Book Excerpt: Firefox & Thunderbird Garage
Editors' Note: The following is an excerpt from Firefox & Thunderbird Garage, a new book written by Chris Hofmann, Marcia Knous and John Hedtke and published by Prentice Hall Professional Technical Reference. The excerpt is taken from Chapter 10, "Setting Up Your Mail, RSS, and Newsgroup Accounts Using Mozilla Thunderbird".
If you are migrating from another email client, such as Outlook or Eudora, the first time you run Thunderbird you should get the Import Wizard (see Figure 10-1).
Here is the current list of mail clients that you can migrate from. Remember that it is possible that support for other clients may be added in the future:
Netscape Communicator 4.x
Netscape 6.x and 7.x
Follow these instructions to migrate:
Click the radio button of the mail client you want to import.
The wizard continues and you begin to see information being imported.
Thunderbird also allows you to import mail, address books, and preference settings from other email clients. To accomplish this task, navigate to Tools | Options. The Import Wizard should launch and present a series of radio buttons asking you what you want to import (Address Books, Mail, or Settings). Follow the wizard, and your mail, address books, or preferences should be imported from the directory you specified into Thunderbird.
After launching Thunderbird, you first arrive at the New Account Setup Wizard, as shown in Figure 10-2. A series of radio buttons allows you to choose to set up an email account, RSS account, or newsgroup account.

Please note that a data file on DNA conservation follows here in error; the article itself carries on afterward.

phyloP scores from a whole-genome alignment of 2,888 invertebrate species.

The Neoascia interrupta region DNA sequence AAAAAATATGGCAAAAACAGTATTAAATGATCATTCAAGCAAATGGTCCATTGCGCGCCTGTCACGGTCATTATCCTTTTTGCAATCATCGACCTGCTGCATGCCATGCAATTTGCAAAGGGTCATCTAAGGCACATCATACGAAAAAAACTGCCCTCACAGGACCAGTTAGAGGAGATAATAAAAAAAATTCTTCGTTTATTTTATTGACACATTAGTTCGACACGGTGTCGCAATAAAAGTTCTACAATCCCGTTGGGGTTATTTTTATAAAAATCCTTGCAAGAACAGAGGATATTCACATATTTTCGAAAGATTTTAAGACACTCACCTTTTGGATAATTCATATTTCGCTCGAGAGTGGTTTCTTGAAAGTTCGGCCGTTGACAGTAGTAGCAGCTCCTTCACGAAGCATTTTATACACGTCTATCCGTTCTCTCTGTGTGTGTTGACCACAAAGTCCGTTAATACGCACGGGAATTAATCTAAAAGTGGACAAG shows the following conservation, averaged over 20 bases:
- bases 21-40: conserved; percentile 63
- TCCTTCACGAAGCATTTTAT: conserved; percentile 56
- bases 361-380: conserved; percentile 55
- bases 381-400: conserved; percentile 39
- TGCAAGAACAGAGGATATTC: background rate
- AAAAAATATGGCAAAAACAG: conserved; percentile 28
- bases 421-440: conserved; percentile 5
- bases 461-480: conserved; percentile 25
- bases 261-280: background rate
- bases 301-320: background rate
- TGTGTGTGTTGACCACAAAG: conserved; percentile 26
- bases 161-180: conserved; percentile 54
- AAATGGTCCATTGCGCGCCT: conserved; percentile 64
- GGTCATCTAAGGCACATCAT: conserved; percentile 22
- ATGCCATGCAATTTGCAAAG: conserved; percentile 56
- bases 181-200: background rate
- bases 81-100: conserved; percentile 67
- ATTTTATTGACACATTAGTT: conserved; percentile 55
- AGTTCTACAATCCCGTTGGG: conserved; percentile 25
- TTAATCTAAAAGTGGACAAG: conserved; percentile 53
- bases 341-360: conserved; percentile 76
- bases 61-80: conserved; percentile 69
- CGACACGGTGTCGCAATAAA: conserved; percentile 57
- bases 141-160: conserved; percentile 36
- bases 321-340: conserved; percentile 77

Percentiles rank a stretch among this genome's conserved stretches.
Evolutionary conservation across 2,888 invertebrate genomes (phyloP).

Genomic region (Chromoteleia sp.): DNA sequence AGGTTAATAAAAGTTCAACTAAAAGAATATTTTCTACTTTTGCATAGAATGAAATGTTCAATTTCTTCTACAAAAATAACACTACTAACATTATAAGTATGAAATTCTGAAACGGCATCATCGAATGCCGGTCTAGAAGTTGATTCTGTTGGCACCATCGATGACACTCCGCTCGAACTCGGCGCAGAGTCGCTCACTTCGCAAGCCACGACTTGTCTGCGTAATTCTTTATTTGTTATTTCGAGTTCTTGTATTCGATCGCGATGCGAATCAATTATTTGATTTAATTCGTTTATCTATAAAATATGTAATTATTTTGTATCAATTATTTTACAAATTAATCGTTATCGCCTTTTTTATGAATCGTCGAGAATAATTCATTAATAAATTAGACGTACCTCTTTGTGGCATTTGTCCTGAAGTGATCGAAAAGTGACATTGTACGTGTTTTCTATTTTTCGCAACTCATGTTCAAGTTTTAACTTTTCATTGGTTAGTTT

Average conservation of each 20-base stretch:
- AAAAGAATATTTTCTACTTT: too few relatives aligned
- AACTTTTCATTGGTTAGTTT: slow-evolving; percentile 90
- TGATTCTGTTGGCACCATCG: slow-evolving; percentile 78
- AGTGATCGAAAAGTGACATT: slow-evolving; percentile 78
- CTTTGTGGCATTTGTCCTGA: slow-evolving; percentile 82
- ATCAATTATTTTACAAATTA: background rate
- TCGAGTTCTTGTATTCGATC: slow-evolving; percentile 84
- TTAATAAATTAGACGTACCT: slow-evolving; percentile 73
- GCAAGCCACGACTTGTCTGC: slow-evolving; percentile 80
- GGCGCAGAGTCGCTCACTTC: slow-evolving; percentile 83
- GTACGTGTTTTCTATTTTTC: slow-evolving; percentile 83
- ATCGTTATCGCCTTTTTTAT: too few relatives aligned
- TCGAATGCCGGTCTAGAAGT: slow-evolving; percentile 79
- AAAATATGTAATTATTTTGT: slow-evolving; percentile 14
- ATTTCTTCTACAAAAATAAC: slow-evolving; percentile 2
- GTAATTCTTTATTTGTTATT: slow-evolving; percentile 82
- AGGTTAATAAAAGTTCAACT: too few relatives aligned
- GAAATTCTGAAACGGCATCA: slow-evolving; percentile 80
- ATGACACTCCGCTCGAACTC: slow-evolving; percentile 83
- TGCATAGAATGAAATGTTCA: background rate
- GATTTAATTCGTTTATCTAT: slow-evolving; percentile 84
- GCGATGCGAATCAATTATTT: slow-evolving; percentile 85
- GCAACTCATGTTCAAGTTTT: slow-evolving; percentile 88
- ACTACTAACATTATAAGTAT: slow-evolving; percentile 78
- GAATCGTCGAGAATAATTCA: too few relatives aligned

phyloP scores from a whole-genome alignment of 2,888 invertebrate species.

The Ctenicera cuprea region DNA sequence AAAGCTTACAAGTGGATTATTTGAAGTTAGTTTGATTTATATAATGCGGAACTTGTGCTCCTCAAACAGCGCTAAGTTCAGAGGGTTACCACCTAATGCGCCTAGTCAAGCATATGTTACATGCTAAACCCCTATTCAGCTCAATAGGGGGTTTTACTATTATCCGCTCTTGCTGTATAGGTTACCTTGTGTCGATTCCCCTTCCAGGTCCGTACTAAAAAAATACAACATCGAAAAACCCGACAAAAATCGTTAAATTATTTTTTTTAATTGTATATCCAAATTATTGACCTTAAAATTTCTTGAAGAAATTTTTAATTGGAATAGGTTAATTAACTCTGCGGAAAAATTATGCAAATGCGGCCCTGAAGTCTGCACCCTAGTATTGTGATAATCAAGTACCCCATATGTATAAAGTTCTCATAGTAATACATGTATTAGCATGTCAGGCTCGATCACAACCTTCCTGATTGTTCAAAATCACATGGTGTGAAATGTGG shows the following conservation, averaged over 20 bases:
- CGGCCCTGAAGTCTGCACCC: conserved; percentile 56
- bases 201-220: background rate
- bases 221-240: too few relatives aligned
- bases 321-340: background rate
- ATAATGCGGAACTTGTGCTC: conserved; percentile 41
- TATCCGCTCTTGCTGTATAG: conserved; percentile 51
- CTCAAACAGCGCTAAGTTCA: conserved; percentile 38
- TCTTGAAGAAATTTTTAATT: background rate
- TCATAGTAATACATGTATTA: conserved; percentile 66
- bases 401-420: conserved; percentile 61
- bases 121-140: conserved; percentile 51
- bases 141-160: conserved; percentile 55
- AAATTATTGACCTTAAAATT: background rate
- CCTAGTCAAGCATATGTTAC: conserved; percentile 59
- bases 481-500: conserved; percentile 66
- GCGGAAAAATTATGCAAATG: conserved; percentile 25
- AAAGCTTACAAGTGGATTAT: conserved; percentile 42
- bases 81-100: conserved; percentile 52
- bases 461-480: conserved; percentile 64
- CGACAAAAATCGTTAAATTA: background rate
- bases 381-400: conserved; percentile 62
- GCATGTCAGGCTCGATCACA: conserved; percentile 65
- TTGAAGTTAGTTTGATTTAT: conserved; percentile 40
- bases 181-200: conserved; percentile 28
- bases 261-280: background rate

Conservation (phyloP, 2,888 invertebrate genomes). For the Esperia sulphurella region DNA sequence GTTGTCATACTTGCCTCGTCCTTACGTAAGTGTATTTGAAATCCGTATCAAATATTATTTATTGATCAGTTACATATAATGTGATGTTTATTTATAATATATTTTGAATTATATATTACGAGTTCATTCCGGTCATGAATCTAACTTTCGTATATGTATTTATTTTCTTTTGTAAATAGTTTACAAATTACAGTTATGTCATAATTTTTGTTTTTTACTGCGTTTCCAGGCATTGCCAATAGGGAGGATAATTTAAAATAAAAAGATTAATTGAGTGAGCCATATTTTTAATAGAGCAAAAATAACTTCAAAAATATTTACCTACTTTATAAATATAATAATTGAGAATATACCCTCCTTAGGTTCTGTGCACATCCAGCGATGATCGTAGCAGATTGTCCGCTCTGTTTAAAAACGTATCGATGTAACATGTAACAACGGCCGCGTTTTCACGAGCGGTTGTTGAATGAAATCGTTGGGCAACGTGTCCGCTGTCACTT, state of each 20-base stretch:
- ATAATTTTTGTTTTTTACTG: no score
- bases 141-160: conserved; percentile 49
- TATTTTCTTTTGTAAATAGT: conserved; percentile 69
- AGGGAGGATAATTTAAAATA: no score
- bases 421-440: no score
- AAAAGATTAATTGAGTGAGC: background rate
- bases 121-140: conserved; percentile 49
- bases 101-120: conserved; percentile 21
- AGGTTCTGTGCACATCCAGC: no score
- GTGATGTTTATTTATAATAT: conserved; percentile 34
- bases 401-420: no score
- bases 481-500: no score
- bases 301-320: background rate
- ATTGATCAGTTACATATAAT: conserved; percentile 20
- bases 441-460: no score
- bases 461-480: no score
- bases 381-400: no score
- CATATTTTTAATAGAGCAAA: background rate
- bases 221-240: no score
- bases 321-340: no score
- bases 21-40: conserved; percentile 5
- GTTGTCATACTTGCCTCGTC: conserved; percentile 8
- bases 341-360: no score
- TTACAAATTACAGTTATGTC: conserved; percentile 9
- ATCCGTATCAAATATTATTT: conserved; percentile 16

As shown in Figure 10-3, you need to fill in your Identity Information: "From" Name, as well as your email address. Click Next.
Select the type of server you are using, POP or IMAP. Figures 10-4 and 10-5 show the server screens for POP and IMAP. See the "A POP and IMAP Primer" sidebar for more information if you are unsure which type of server you use.
If you choose POP, you need to decide whether to use the Global Inbox feature. The Global Inbox preference is on by default, so you have to uncheck the box if you don't want to use it. Proceed directly to the "Global Inbox" section of this chapter if you are in doubt, because it is easier to set this preference from the outset than to go back and change your accounts to use Global Inbox (although this is certainly possible).
Fill in the name of your incoming server as well as your outgoing (SMTP) server. If you don't have this information, contact your ISP. Click Next.
Fill in your user names (incoming and outgoing names), as shown in Figure 10-6.
Done. Now that you have finished setting up your account, you probably want to get your new mail.
If you need to change any of your mail settings, please consult the "Mail Account Settings" section of this chapter to learn how to make the changes. Before you begin sending and receiving mail, it is a good idea to review the "Account Settings" section to make sure that you have the mail client configured with the settings that will make it easiest for you to manage your mail.
|Non-Linux FOSS: Screenshotting for Fun and Profit!||Oct 20, 2016|
|Nasdaq Selects Drupal 8||Oct 19, 2016|
|Canonical Ltd.'s Ubuntu Core||Oct 19, 2016|
|Build Your Own Raspberry Pi Camera||Oct 18, 2016|
|Netlist, Inc.'s HybriDIMM Storage Class Memory||Oct 17, 2016|
|Secure Desktops with Qubes: Compartmentalization||Oct 13, 2016|
- Non-Linux FOSS: Screenshotting for Fun and Profit!
- Nasdaq Selects Drupal 8
- Canonical Ltd.'s Ubuntu Core
- Build Your Own Raspberry Pi Camera
- Secure Desktops with Qubes: Compartmentalization
- Tech Tip: Really Simple HTTP Server with Python
- Netlist, Inc.'s HybriDIMM Storage Class Memory
- The Peculiar Case of Email in the Cloud
- Returning Values from Bash Functions
- SUSECON 2016: Where Technology Reigns Supreme